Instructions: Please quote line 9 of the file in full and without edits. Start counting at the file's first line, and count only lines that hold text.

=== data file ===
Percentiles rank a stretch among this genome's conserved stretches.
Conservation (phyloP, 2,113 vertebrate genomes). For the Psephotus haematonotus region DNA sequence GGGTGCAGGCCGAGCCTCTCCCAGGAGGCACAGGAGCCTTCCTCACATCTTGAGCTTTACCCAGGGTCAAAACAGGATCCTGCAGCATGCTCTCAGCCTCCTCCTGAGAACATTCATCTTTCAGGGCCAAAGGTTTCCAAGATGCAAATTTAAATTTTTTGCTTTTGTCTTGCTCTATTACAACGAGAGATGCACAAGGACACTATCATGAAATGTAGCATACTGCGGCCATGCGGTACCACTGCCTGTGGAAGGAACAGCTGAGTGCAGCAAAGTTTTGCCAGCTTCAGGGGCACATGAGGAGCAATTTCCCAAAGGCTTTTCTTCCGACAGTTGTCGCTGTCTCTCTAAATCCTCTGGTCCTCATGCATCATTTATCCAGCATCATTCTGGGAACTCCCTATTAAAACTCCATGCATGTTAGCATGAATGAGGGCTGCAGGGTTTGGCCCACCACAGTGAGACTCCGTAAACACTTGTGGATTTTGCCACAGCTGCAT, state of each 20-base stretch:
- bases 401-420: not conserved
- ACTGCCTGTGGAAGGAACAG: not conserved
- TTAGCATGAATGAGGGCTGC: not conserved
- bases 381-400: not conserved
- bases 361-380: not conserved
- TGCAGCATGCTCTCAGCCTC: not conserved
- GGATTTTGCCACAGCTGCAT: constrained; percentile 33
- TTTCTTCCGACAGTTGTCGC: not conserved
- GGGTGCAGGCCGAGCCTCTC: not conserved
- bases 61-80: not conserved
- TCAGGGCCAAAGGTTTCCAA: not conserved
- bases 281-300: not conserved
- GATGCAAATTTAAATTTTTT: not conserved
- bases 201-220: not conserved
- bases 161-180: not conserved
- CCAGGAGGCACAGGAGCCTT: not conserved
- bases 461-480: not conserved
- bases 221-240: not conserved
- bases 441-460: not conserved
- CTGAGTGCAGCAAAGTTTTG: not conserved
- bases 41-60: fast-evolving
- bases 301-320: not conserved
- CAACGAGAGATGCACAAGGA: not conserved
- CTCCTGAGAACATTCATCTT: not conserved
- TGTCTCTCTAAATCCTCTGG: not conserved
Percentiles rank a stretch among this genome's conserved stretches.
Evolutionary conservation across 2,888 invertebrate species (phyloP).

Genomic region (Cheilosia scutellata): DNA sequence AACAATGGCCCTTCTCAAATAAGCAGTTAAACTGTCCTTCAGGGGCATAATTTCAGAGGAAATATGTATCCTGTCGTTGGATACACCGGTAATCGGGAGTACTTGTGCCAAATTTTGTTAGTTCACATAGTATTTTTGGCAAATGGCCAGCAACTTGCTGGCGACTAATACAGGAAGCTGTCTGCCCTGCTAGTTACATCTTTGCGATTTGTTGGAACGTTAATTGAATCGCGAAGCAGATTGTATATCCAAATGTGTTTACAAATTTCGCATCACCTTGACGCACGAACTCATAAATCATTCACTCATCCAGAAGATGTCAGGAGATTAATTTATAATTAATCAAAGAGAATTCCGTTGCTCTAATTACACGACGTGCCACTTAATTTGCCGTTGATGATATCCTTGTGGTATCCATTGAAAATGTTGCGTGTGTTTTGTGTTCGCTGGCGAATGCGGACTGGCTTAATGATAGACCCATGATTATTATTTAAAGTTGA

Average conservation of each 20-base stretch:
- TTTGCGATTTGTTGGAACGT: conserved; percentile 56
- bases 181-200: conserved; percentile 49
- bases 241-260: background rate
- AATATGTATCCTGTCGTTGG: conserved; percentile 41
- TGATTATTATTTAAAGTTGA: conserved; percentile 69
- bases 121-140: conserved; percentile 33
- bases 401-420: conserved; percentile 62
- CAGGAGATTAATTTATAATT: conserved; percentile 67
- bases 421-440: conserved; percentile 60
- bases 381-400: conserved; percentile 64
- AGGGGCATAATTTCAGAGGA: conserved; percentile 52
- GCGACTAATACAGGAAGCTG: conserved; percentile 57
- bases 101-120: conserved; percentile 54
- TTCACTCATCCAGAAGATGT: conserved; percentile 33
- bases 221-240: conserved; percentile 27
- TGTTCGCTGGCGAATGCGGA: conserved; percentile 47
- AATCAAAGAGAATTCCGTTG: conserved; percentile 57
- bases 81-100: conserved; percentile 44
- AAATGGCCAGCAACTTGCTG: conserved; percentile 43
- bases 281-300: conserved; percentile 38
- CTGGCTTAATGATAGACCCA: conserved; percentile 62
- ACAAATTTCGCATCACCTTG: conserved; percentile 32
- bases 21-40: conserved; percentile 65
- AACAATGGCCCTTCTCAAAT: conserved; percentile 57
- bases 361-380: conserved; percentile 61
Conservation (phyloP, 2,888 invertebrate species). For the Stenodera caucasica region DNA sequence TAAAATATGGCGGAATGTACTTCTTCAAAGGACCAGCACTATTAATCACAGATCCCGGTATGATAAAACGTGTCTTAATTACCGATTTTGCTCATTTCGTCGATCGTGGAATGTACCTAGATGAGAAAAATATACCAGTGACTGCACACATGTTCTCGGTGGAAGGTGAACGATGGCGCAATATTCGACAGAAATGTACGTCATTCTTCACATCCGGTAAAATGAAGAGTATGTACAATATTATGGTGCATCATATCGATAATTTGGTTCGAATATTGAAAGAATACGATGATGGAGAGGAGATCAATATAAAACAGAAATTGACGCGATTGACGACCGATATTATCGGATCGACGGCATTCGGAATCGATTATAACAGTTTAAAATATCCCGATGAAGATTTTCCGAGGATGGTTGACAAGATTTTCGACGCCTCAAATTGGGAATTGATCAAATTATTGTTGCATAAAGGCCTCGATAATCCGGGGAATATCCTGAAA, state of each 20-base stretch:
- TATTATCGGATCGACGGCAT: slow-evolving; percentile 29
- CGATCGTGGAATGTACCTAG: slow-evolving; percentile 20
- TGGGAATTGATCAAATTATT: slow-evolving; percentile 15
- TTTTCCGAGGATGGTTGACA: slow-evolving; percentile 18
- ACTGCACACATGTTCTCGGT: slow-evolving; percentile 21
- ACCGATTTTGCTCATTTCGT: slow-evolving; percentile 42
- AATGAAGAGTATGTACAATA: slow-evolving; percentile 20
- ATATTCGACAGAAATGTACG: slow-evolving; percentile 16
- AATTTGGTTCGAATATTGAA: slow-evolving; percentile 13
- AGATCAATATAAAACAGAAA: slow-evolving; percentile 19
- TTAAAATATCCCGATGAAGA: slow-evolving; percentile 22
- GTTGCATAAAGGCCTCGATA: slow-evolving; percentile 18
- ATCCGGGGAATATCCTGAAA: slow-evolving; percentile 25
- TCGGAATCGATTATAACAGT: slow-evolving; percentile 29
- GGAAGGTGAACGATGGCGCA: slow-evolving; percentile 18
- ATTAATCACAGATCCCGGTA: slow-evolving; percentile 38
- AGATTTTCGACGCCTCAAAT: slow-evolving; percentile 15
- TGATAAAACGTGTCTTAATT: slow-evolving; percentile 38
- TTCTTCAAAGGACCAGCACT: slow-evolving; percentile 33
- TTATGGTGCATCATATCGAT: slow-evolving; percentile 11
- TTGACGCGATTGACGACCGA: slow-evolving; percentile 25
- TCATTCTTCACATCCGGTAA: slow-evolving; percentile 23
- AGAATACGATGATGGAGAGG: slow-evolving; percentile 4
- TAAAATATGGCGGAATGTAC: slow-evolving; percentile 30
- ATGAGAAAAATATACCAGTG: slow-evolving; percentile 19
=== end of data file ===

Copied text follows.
- GGATTTTGCCACAGCTGCAT: constrained; percentile 33